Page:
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What Incentives Can I Offer My Employees That Will Make Real Differences?

May 31, 2021
What Incentives Can I Offer My Employees That Will Make Real Differences?
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Much has been made in recent years of the state of the employment world, with many bemoaning the excessive power of employers — and the job losses stemming from the COVID-19 outbreak (with working from home not being possible for many companies, leading to mass house cleaning) only exacerbated this concern. The framing became consistent: businesses could ask for just about anything, while candidates had to take what they could get.

Is this an unreasonable view? Well, not exactly. It’s certainly true that employers wield more than half of the power, and that the onus is generally on candidates to set themselves apart, but that doesn’t tell the whole story. Once you get past the entry-level, the demand for top-level talent still far outstrips the supply, meaning that businesses must fight for the best workers through offering incentives (standout employee incentives can make all the difference).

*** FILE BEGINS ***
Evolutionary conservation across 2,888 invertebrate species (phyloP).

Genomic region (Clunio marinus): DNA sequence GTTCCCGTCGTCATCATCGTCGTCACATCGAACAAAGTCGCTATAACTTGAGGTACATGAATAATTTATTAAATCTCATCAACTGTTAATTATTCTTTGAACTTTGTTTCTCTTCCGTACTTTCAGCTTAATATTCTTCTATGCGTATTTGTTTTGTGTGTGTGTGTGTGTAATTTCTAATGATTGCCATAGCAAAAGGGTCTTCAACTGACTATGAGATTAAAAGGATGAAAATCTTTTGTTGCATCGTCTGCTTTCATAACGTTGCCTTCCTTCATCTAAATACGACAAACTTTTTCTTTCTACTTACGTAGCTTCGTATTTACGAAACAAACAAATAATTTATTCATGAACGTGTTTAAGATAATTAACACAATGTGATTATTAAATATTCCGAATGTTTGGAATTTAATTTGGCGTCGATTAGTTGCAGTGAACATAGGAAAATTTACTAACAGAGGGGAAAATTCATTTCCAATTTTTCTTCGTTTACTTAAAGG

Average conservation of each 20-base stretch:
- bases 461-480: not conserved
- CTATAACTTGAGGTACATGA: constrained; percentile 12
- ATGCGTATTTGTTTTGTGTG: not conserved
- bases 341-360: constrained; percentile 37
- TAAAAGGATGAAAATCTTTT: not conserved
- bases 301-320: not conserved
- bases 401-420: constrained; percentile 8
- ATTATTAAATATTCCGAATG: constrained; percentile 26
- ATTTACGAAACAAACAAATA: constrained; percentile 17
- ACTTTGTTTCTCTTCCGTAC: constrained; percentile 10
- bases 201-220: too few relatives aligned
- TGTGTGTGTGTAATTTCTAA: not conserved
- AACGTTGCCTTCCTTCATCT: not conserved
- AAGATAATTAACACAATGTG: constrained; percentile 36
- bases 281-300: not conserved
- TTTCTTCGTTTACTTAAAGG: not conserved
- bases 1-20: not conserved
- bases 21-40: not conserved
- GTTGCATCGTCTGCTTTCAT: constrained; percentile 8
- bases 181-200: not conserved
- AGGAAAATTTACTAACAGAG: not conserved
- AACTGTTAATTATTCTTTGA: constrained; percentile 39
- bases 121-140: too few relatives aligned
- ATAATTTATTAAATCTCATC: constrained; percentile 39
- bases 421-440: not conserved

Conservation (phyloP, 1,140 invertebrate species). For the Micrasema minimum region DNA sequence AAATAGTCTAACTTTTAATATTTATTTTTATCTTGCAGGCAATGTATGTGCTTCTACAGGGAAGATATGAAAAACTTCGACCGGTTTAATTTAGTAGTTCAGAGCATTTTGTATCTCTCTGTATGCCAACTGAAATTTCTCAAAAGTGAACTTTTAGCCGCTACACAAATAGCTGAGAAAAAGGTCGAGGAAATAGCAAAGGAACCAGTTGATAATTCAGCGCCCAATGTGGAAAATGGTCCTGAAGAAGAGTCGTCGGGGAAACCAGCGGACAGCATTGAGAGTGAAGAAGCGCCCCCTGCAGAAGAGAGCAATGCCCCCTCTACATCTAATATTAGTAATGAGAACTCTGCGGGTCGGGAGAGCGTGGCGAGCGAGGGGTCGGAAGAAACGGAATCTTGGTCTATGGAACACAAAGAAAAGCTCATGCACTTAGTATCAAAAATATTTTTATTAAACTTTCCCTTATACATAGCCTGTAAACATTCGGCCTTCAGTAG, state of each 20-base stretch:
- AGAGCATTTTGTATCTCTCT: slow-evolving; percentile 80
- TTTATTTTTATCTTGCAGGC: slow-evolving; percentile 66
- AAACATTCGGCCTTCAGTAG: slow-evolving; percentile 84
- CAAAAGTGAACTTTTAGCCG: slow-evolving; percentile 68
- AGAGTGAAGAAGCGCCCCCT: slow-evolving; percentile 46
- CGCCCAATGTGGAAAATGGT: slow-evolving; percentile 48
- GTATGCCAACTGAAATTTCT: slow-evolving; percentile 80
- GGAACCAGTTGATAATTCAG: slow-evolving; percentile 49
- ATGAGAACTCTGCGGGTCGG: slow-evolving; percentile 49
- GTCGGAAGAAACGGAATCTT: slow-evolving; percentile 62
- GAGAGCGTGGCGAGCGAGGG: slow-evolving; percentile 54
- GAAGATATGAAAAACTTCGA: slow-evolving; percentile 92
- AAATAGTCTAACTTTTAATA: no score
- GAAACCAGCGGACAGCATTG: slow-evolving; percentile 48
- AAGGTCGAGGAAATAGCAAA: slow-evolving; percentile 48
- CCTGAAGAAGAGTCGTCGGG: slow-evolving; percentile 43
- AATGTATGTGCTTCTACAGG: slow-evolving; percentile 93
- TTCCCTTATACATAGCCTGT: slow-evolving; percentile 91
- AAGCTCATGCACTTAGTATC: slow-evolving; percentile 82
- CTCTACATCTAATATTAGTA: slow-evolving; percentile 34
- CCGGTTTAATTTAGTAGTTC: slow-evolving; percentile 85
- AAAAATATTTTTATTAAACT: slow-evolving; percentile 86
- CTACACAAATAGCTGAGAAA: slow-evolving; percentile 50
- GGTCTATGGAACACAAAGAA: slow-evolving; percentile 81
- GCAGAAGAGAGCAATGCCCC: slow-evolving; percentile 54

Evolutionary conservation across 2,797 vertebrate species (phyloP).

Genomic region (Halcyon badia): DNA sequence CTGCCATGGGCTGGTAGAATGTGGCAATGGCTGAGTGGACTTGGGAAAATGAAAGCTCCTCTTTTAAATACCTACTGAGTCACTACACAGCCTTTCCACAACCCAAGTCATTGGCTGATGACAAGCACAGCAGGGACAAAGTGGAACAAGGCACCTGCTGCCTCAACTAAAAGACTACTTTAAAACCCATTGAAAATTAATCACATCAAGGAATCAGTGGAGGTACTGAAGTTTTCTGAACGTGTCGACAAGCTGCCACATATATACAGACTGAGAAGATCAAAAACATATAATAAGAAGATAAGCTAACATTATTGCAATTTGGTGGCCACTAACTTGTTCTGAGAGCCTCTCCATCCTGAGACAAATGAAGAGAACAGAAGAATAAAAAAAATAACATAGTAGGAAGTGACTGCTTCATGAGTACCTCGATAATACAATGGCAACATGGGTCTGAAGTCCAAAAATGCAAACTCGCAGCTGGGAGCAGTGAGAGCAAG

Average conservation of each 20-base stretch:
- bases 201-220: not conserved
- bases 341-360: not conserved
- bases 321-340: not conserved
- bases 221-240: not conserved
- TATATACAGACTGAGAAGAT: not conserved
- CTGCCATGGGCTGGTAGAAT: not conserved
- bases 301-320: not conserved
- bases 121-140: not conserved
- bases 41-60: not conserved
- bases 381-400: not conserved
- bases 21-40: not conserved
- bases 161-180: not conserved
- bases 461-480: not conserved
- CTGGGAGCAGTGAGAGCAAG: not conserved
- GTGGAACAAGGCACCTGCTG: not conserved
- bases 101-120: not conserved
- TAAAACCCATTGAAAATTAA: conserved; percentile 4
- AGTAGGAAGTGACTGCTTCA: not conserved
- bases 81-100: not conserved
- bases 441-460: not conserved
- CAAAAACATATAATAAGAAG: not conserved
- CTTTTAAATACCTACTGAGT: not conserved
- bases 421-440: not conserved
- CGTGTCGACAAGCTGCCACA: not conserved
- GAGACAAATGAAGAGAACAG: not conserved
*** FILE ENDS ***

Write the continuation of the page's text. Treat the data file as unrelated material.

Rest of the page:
This means that there’s still a compelling need for a competitive employer to offer an outstanding incentive program — but what incentives should you focus on? Since you can’t offer every possible incentive, you need to be highly selective and pick those that will prove the most impactful. To make that easier, we’re going to set out some core incentives you should offer employees to boost employee happiness and prompt good work. Let’s get started.


Opportunities for responsibility

One of the biggest mistakes you can make as an employer is failing to show trust in your employees. If you hire someone to fill a specific role at a certain level, you can opt to leave them in that position for a long time, only reconsidering things in the event that there’s clear room for advancement through promotion. This is a stubborn old-fashioned way of managing a team, and it’s responsible for sapping the motivation of so many competent professionals.

On a semi-frequent basis, you should give serious thought to what else your employees could do. Are your employees working on the right projects? How else could they contribute to the business? How could you increase the importance of their roles? Each one of them is an investment for the business, and you should treat them accordingly. Admittedly, it’s true that not everyone is hungry for responsibility, but most people want to push themselves and do more to show that they’re indispensable.

If someone has consistently produced good work, give them a chance to help their own project. Keep the stakes modest so it won’t be disastrous if they fail, and treat it as a training action: if they succeed, give them more opportunities, and if they don’t, show them where they went wrong and allow them to try again. Make it a part of your company culture. If someone keeps failing, then sure, you can conclude that they’re not cut out for that pressure — but you’re likely to see positive results.


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Low-admin perk management